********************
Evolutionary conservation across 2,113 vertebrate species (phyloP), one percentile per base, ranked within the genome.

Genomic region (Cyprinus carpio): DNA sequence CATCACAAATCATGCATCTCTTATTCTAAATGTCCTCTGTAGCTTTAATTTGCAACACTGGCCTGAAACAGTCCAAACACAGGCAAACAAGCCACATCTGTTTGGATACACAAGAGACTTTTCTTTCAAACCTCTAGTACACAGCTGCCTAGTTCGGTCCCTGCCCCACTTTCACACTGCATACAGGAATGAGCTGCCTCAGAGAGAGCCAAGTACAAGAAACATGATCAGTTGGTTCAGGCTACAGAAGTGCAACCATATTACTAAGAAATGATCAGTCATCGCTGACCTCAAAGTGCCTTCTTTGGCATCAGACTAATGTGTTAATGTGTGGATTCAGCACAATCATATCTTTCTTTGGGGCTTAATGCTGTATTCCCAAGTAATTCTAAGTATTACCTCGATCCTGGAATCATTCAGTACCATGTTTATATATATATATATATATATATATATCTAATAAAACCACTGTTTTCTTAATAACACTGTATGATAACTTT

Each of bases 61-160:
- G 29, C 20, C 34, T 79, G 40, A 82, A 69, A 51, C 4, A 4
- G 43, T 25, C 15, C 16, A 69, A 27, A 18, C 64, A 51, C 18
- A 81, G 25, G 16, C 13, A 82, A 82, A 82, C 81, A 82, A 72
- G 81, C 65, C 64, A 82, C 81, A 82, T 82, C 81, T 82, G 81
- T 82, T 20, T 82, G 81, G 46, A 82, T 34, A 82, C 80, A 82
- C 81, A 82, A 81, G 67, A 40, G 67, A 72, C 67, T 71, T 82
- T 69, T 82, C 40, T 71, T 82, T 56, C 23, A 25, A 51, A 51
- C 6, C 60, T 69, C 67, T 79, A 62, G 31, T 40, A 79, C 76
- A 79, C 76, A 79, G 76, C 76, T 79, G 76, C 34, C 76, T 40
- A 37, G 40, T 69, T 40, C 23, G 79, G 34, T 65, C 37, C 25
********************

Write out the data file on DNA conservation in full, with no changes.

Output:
Evolutionary conservation across 2,113 vertebrate species (phyloP), one percentile per base, ranked within the genome.

Genomic region (Cyprinus carpio): DNA sequence CATCACAAATCATGCATCTCTTATTCTAAATGTCCTCTGTAGCTTTAATTTGCAACACTGGCCTGAAACAGTCCAAACACAGGCAAACAAGCCACATCTGTTTGGATACACAAGAGACTTTTCTTTCAAACCTCTAGTACACAGCTGCCTAGTTCGGTCCCTGCCCCACTTTCACACTGCATACAGGAATGAGCTGCCTCAGAGAGAGCCAAGTACAAGAAACATGATCAGTTGGTTCAGGCTACAGAAGTGCAACCATATTACTAAGAAATGATCAGTCATCGCTGACCTCAAAGTGCCTTCTTTGGCATCAGACTAATGTGTTAATGTGTGGATTCAGCACAATCATATCTTTCTTTGGGGCTTAATGCTGTATTCCCAAGTAATTCTAAGTATTACCTCGATCCTGGAATCATTCAGTACCATGTTTATATATATATATATATATATATATATCTAATAAAACCACTGTTTTCTTAATAACACTGTATGATAACTTT

Each of bases 61-160:
- G 29, C 20, C 34, T 79, G 40, A 82, A 69, A 51, C 4, A 4
- G 43, T 25, C 15, C 16, A 69, A 27, A 18, C 64, A 51, C 18
- A 81, G 25, G 16, C 13, A 82, A 82, A 82, C 81, A 82, A 72
- G 81, C 65, C 64, A 82, C 81, A 82, T 82, C 81, T 82, G 81
- T 82, T 20, T 82, G 81, G 46, A 82, T 34, A 82, C 80, A 82
- C 81, A 82, A 81, G 67, A 40, G 67, A 72, C 67, T 71, T 82
- T 69, T 82, C 40, T 71, T 82, T 56, C 23, A 25, A 51, A 51
- C 6, C 60, T 69, C 67, T 79, A 62, G 31, T 40, A 79, C 76
- A 79, C 76, A 79, G 76, C 76, T 79, G 76, C 34, C 76, T 40
- A 37, G 40, T 69, T 40, C 23, G 79, G 34, T 65, C 37, C 25